• I thought that as crime fiction The Dry, as you say, held the reader’s interest, and Falk makes a good central character for a series. I really think though that if she is to compete in the big leagues she should get her police procedures, guns and forensics absolutely spot on, and she’s not there yet.

      Liked by 1 person

      • I reckon that part of the reason the book has done so well is that is being read by ‘non-crime readers’ like myself. Why? Good publicist maybe!

        But as you say, the devil is in the detail and for readers who are across those details, it can be infuriating (and distracting) to detect errors. I remember reading a book years ago that seemed to me to have countless implausible details. The straw that broke the camel’s back was mention of a male tortoiseshell cat. Now I’ve done a fair bit of study in genetics but even for the entry level biology/ genetics student, you know that a male tortoiseshell cat is very, very, very rare (it is a genetic mutation that produces a cat with three sex chromosomes – XXY – so it appears male with t/shell pattern but genetically is sterile – the t/shell pattern is only produced with two X chromosomes, hence in female cats). Probably no editor would ever know that but it was enough for me to discard the book!

        Liked by 1 person

      • It’s similar with ginger cats being predominantly male, although female ginger cats aren’t as genetically rare as male t’shells (the ginger colour is carried on X so males, with just one X express one colour whereas females, with XX would need two genes for ginger – not common because ginger is recessive, but possible).
        Okay, I’ll stop polluting your page with cat genetics now Bill!

        Liked by 1 person

      • For you it’s cats, for me it’s birds. Authors who describe canary hens that sing haven’t done their homework: only the males sing but not a lot of people know that 🙄

        Liked by 2 people

      • I didn’t know about the cat fact Kate W tells us about below. Very interesting!
        I’ll tell you something though – sometimes we writers research well and yet it is still not enough. A reviewer once said that I hadn’t done my research because I put a restaurant in a different street – albeit in the right suburb. What the reviewer did not know is that in the era I wrote about, the restaurant was exactly where I said it was. A lesson for me though – we try not to make our research obvious but, in that case, I probably should have slipped in something like ‘long before they reopened in such and such a street’.
        A great review anyway of ‘The Dry’ and some interesting conversations here.

        Liked by 1 person

    • Thanks Karenlee. I’m glad you knew your stuff well enough to get it right, even though it seemed wrong (to someone anyway). I think Harper makes two completely different sets of errors. 1. the geography – and no doubt she would argue that Kiewarra was meant to be generic and the 500 km was arbitrary. My answer to that is that she has inserted herself into a tradition of Australian writing that she just doesn’t get. And 2. police stuff. Maybe we’re all generalists here, but I would expect crime fiction specialists to pick her up on some of the forensics which I think she got wrong and which it is hard to discuss without spoilers. And just a minor point but the town’s police sergeant transferred from Adelaide. How?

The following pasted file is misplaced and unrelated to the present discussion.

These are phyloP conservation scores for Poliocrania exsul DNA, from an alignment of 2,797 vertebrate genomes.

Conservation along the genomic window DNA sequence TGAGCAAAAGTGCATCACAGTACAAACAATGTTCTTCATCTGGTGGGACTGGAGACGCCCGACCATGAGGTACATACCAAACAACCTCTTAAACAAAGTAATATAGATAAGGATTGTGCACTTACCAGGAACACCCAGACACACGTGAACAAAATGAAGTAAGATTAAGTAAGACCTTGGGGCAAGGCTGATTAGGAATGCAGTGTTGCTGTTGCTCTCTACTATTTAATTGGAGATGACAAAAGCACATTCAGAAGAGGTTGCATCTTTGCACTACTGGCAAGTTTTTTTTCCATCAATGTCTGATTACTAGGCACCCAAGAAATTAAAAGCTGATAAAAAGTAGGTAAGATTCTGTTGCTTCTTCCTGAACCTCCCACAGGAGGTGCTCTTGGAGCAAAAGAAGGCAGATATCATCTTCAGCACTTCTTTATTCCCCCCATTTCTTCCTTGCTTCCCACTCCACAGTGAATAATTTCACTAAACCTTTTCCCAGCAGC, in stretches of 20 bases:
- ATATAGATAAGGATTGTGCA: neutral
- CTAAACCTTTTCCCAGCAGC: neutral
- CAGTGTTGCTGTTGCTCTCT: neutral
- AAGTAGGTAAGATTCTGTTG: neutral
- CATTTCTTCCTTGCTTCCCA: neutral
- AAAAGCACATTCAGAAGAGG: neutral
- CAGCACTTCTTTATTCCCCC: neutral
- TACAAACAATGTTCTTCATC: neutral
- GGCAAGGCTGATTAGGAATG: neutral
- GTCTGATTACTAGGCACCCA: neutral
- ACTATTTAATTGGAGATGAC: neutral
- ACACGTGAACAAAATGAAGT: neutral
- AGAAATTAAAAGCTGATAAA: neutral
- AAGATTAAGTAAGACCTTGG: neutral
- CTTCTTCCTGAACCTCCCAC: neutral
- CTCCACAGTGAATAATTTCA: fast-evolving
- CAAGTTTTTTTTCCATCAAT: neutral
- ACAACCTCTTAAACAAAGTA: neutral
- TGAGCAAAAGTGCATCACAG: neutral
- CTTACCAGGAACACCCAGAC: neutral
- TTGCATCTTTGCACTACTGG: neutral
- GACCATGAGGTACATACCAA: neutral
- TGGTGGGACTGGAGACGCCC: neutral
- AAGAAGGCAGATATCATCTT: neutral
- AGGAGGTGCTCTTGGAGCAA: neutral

Liked by 2 people

  4. Thanks for the link to my review. As you can see I really loved this book. I read it not long after it had been published in Australia (long before its success) and thought it was a refreshing take on the crime novel: a good hook, an intriguing setting & lots of not too obvious social commentary about small town life in rural Australia. I read it in one sitting (on a Greek beach) so it clearly had enough narrative pace to keep me turning the pages but perhaps I turned them too fast to pick up on the errors you noticed. I’m not sure the author has a responsibility to uphold an Australian tradition (whatever that is), surely she just has to write a book that people enjoy for whatever reason?


    • My argument is that by the book’s name and setting she has asserted herself into a tradition which she does not understand and yet which she needs to sustain the basis of her novel – that the Bush can be unforgiving and that a farmer’s murder/suicide in that context is understandable.

      It is just the same as if she had set the novel in Naples and expected us to derive from that name the sea, the buildings, the people she was unable or unwilling to describe.

      Anyway, I’m glad you enjoyed the book, I get surprisingly little satisfaction from writing negative reviews.


      • OK, I get what you mean now.

        (And yes, I like the word creek, too, but have had to remove it from my vocabulary here as that’s another word the Brits laugh at. LOL. )


  5. Fantastic review and discussion. Thanks for the link to my billet.

    Of course, being French, I missed all the things that irrated you or that you found implausible.

    I don’t speak in acres, so I never realised that 200 is small.

    I didn’t try to locate Kiewarra, for me it was like St Mary Mead : does it need to exist? Now if the landscape she describes is nowhere to be seen in Australia, that’s another issue.

    Why is that a problem that the sergeant was transferred from Adelaïde? Are the police linked to a specific State?

    Oddly, I did notice that the title was weird and I asked why it wasn’t The Drought. Yay! My English is improving!

    I can understand why it got on your nerves. This is why I tend to avoid foreign books set in Paris. I’m always afraid they’ll be full of clichés or inacurrate.